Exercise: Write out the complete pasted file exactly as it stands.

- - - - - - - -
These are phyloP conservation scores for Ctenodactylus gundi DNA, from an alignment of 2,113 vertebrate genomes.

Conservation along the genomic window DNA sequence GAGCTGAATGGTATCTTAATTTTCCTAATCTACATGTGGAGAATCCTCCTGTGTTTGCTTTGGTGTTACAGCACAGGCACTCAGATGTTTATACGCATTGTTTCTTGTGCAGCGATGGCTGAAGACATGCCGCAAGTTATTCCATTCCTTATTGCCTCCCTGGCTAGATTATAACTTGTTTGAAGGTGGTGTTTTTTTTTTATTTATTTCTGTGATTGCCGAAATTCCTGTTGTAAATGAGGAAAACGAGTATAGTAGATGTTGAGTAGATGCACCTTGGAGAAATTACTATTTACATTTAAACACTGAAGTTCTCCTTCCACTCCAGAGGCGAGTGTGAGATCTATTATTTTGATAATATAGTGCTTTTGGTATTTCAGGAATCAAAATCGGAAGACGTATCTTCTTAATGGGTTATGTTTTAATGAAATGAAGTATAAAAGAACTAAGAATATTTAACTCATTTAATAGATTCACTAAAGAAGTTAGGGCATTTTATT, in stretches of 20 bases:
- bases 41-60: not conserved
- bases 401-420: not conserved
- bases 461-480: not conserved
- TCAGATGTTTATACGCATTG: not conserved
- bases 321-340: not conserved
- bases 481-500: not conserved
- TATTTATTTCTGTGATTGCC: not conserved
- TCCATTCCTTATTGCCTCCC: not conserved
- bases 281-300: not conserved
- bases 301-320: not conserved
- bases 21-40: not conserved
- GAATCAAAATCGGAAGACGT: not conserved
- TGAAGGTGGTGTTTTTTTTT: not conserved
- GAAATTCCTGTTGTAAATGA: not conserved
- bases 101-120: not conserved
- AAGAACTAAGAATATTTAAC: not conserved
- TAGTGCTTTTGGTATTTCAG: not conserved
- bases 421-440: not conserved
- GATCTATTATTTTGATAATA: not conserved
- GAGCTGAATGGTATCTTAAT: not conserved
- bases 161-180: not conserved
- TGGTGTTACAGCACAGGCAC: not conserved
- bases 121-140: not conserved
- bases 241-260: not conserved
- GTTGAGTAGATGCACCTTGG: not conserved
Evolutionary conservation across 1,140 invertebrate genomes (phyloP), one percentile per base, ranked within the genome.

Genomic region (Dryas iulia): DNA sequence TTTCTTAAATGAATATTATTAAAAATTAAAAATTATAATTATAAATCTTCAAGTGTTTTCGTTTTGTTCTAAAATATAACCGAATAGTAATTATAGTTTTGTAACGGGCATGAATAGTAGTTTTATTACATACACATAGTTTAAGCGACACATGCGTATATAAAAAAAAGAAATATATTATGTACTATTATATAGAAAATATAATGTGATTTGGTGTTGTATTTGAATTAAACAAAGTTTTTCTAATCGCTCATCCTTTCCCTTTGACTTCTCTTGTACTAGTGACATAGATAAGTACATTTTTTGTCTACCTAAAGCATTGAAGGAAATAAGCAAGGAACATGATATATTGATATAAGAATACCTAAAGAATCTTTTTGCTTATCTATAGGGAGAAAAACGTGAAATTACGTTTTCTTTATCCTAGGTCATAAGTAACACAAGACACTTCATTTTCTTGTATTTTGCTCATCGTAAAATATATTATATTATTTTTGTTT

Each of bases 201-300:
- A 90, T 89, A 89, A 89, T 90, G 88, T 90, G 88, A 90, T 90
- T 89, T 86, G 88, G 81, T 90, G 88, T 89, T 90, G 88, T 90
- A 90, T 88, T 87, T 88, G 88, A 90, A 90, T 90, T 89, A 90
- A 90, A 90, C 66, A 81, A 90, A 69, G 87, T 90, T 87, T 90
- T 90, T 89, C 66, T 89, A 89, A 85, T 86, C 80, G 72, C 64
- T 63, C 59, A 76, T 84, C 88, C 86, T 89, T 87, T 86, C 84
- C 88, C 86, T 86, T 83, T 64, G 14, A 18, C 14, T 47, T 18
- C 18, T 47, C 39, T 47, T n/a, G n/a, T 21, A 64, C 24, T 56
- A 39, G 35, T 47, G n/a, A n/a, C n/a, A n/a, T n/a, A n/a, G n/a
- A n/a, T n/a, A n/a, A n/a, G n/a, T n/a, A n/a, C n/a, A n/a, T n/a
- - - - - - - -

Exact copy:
These are phyloP conservation scores for Ctenodactylus gundi DNA, from an alignment of 2,113 vertebrate genomes.

Conservation along the genomic window DNA sequence GAGCTGAATGGTATCTTAATTTTCCTAATCTACATGTGGAGAATCCTCCTGTGTTTGCTTTGGTGTTACAGCACAGGCACTCAGATGTTTATACGCATTGTTTCTTGTGCAGCGATGGCTGAAGACATGCCGCAAGTTATTCCATTCCTTATTGCCTCCCTGGCTAGATTATAACTTGTTTGAAGGTGGTGTTTTTTTTTTATTTATTTCTGTGATTGCCGAAATTCCTGTTGTAAATGAGGAAAACGAGTATAGTAGATGTTGAGTAGATGCACCTTGGAGAAATTACTATTTACATTTAAACACTGAAGTTCTCCTTCCACTCCAGAGGCGAGTGTGAGATCTATTATTTTGATAATATAGTGCTTTTGGTATTTCAGGAATCAAAATCGGAAGACGTATCTTCTTAATGGGTTATGTTTTAATGAAATGAAGTATAAAAGAACTAAGAATATTTAACTCATTTAATAGATTCACTAAAGAAGTTAGGGCATTTTATT, in stretches of 20 bases:
- bases 41-60: not conserved
- bases 401-420: not conserved
- bases 461-480: not conserved
- TCAGATGTTTATACGCATTG: not conserved
- bases 321-340: not conserved
- bases 481-500: not conserved
- TATTTATTTCTGTGATTGCC: not conserved
- TCCATTCCTTATTGCCTCCC: not conserved
- bases 281-300: not conserved
- bases 301-320: not conserved
- bases 21-40: not conserved
- GAATCAAAATCGGAAGACGT: not conserved
- TGAAGGTGGTGTTTTTTTTT: not conserved
- GAAATTCCTGTTGTAAATGA: not conserved
- bases 101-120: not conserved
- AAGAACTAAGAATATTTAAC: not conserved
- TAGTGCTTTTGGTATTTCAG: not conserved
- bases 421-440: not conserved
- GATCTATTATTTTGATAATA: not conserved
- GAGCTGAATGGTATCTTAAT: not conserved
- bases 161-180: not conserved
- TGGTGTTACAGCACAGGCAC: not conserved
- bases 121-140: not conserved
- bases 241-260: not conserved
- GTTGAGTAGATGCACCTTGG: not conserved
Evolutionary conservation across 1,140 invertebrate genomes (phyloP), one percentile per base, ranked within the genome.

Genomic region (Dryas iulia): DNA sequence TTTCTTAAATGAATATTATTAAAAATTAAAAATTATAATTATAAATCTTCAAGTGTTTTCGTTTTGTTCTAAAATATAACCGAATAGTAATTATAGTTTTGTAACGGGCATGAATAGTAGTTTTATTACATACACATAGTTTAAGCGACACATGCGTATATAAAAAAAAGAAATATATTATGTACTATTATATAGAAAATATAATGTGATTTGGTGTTGTATTTGAATTAAACAAAGTTTTTCTAATCGCTCATCCTTTCCCTTTGACTTCTCTTGTACTAGTGACATAGATAAGTACATTTTTTGTCTACCTAAAGCATTGAAGGAAATAAGCAAGGAACATGATATATTGATATAAGAATACCTAAAGAATCTTTTTGCTTATCTATAGGGAGAAAAACGTGAAATTACGTTTTCTTTATCCTAGGTCATAAGTAACACAAGACACTTCATTTTCTTGTATTTTGCTCATCGTAAAATATATTATATTATTTTTGTTT

Each of bases 201-300:
- A 90, T 89, A 89, A 89, T 90, G 88, T 90, G 88, A 90, T 90
- T 89, T 86, G 88, G 81, T 90, G 88, T 89, T 90, G 88, T 90
- A 90, T 88, T 87, T 88, G 88, A 90, A 90, T 90, T 89, A 90
- A 90, A 90, C 66, A 81, A 90, A 69, G 87, T 90, T 87, T 90
- T 90, T 89, C 66, T 89, A 89, A 85, T 86, C 80, G 72, C 64
- T 63, C 59, A 76, T 84, C 88, C 86, T 89, T 87, T 86, C 84
- C 88, C 86, T 86, T 83, T 64, G 14, A 18, C 14, T 47, T 18
- C 18, T 47, C 39, T 47, T n/a, G n/a, T 21, A 64, C 24, T 56
- A 39, G 35, T 47, G n/a, A n/a, C n/a, A n/a, T n/a, A n/a, G n/a
- A n/a, T n/a, A n/a, A n/a, G n/a, T n/a, A n/a, C n/a, A n/a, T n/a